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William Gordon to John Adams

13 Aug. 1785

My dear Sir New York Aut 13. 1785

Yours by your son was a very agreeable letter. I recd it last wednesday while at the President’s, where I had the pleasure of viewing your living picture. You have confirmed me in my suspicion, that tho’ there were many pictures abroad there was little likeness. I shall do my best, & it may be well for one who is not a writer of the first talents, nor been employed thirty years in making my collection. I shall pay more attention to resemblances, than the colours & the drapery. I mean not to publish the whole truth of what I know, tho’ nothing but what I know or believe to be true.

I hope to see you in England by this time twelve month; & to be engaged in drawing off from the dreggs an historical spirit, that shall deserve the attention of the public. Mr Jay & I have got great & thick since my arrival in the city. Propose returning, the way I came, by water, to Newport so to Providence &c, the beginning of next week; & being accompanied by your son, whom I persuade to go in that way rather than in the land carriages, whose drivers are furious & careless, so as to make it dangerous. It is feared, that for want of a sufficient representation, the Congress will not get thro’ their requisitions—which will be bad for our character.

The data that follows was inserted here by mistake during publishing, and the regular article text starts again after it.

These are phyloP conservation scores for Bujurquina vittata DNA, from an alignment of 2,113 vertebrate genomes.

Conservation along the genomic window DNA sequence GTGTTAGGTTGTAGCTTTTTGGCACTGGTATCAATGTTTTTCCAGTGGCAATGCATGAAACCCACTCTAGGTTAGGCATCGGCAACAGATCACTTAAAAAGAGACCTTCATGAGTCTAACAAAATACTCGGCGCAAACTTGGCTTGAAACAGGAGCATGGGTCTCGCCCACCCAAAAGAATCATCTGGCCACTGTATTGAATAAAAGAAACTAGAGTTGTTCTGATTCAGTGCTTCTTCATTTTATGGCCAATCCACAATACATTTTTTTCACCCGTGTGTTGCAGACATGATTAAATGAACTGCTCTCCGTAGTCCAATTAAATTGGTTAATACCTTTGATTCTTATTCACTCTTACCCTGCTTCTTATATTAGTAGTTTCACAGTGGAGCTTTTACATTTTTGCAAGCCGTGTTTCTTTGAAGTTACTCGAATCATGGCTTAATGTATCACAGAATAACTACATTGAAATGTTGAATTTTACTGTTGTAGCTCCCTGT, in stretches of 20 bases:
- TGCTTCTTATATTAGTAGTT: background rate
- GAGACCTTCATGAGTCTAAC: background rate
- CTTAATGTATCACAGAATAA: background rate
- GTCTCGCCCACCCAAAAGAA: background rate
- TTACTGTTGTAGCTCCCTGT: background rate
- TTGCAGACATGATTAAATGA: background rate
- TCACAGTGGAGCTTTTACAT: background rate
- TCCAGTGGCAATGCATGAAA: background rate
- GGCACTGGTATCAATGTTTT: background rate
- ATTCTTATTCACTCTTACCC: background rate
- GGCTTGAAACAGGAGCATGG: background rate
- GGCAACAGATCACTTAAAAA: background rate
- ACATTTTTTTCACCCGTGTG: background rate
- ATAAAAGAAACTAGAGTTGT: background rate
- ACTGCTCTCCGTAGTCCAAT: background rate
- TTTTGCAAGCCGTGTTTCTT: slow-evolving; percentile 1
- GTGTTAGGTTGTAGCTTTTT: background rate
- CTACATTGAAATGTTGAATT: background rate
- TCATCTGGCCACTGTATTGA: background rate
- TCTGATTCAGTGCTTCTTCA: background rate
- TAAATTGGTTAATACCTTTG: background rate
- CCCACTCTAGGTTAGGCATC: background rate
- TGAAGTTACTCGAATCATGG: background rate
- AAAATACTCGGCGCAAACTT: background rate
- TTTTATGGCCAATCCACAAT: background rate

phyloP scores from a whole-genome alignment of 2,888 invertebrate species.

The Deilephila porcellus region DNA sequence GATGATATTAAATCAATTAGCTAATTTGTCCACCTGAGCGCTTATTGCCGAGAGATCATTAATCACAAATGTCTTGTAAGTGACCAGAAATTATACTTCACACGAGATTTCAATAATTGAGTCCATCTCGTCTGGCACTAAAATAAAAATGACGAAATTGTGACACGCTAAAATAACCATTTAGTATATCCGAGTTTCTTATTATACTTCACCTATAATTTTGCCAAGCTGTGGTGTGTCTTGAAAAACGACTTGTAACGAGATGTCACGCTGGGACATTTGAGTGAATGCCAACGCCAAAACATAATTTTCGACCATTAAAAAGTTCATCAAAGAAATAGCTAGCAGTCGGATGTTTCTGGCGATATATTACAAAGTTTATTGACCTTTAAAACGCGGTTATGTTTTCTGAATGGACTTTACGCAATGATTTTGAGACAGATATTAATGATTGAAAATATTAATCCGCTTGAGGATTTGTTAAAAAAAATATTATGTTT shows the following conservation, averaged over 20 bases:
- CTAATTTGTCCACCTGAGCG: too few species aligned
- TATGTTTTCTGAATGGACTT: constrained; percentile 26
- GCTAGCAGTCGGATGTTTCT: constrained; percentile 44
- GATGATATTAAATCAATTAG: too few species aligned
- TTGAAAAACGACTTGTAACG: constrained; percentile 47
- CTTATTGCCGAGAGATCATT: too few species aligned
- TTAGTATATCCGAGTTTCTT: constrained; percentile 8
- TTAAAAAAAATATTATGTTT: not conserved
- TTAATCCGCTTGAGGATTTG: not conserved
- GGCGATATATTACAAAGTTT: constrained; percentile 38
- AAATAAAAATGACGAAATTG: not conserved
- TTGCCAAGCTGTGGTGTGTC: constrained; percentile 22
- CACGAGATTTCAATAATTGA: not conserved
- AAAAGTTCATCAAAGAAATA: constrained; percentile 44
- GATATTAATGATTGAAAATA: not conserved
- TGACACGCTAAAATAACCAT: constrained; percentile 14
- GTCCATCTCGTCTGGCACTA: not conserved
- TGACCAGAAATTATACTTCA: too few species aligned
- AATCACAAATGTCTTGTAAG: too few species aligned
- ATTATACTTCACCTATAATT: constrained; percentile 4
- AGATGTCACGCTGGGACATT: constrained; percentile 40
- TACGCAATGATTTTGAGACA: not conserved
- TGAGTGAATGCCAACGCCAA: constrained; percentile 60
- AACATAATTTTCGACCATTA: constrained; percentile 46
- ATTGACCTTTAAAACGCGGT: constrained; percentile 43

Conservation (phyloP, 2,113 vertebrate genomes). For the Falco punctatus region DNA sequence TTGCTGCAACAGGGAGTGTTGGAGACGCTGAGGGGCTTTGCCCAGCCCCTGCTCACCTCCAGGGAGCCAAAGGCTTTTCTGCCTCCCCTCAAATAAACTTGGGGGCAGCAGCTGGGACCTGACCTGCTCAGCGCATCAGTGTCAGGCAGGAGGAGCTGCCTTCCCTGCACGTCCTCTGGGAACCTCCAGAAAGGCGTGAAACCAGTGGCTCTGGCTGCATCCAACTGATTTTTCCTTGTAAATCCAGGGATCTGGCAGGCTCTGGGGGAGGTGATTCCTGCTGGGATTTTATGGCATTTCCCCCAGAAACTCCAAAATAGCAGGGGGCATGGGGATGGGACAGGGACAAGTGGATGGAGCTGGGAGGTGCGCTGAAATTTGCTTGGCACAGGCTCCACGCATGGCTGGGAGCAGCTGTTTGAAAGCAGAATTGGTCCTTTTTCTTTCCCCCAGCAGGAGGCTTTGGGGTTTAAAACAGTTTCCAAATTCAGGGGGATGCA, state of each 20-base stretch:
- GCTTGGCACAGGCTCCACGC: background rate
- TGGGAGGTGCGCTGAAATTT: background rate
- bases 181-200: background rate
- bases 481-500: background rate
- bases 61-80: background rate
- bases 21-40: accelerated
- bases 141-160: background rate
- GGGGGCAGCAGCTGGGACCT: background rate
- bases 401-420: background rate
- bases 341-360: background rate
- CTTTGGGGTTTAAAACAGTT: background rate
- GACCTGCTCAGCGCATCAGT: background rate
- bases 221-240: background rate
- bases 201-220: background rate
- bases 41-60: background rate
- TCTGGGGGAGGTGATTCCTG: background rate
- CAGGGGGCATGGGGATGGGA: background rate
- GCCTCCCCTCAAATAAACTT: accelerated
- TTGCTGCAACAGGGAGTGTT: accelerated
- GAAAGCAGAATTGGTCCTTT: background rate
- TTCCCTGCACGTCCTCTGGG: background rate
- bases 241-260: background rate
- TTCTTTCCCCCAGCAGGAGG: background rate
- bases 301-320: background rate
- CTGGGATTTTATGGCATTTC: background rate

Mr Hancock you will know before this can reach you, is chosen\one/ of our delegates. Politicians conjecture, he is laying out for the Presidents chair, that then will be all the apparatus of his coming on, & that if chosen during absence he will answer to appearances; but that if not chosen, illness real or feigned will prevent it.

This will be handed by Dr Rodgers, a young gentleman of fair character & good behaviour, who served in the army in the physical line, & has since been studying in Scotland. He is the son of Dr Rodgers the Presbyterian minister of this city, whom you cannot but know by the hearing of the ear, tho’ you may not by the seeing of the eye. Th[o’ the] bearer is not a Bayman, yet as he has ever been a high son of liberty & a thorough American, I am persuaded he will meet with many civilities from you. Pray my best regards to your Lady & daughters, & accept the same yourself, from Your Excellency’s, sincere friend / & very humble servant

William Gordon

Not having my own study & tackling, I cannot write as I would; but hope to be legible.

(MHi: Adams Papers).
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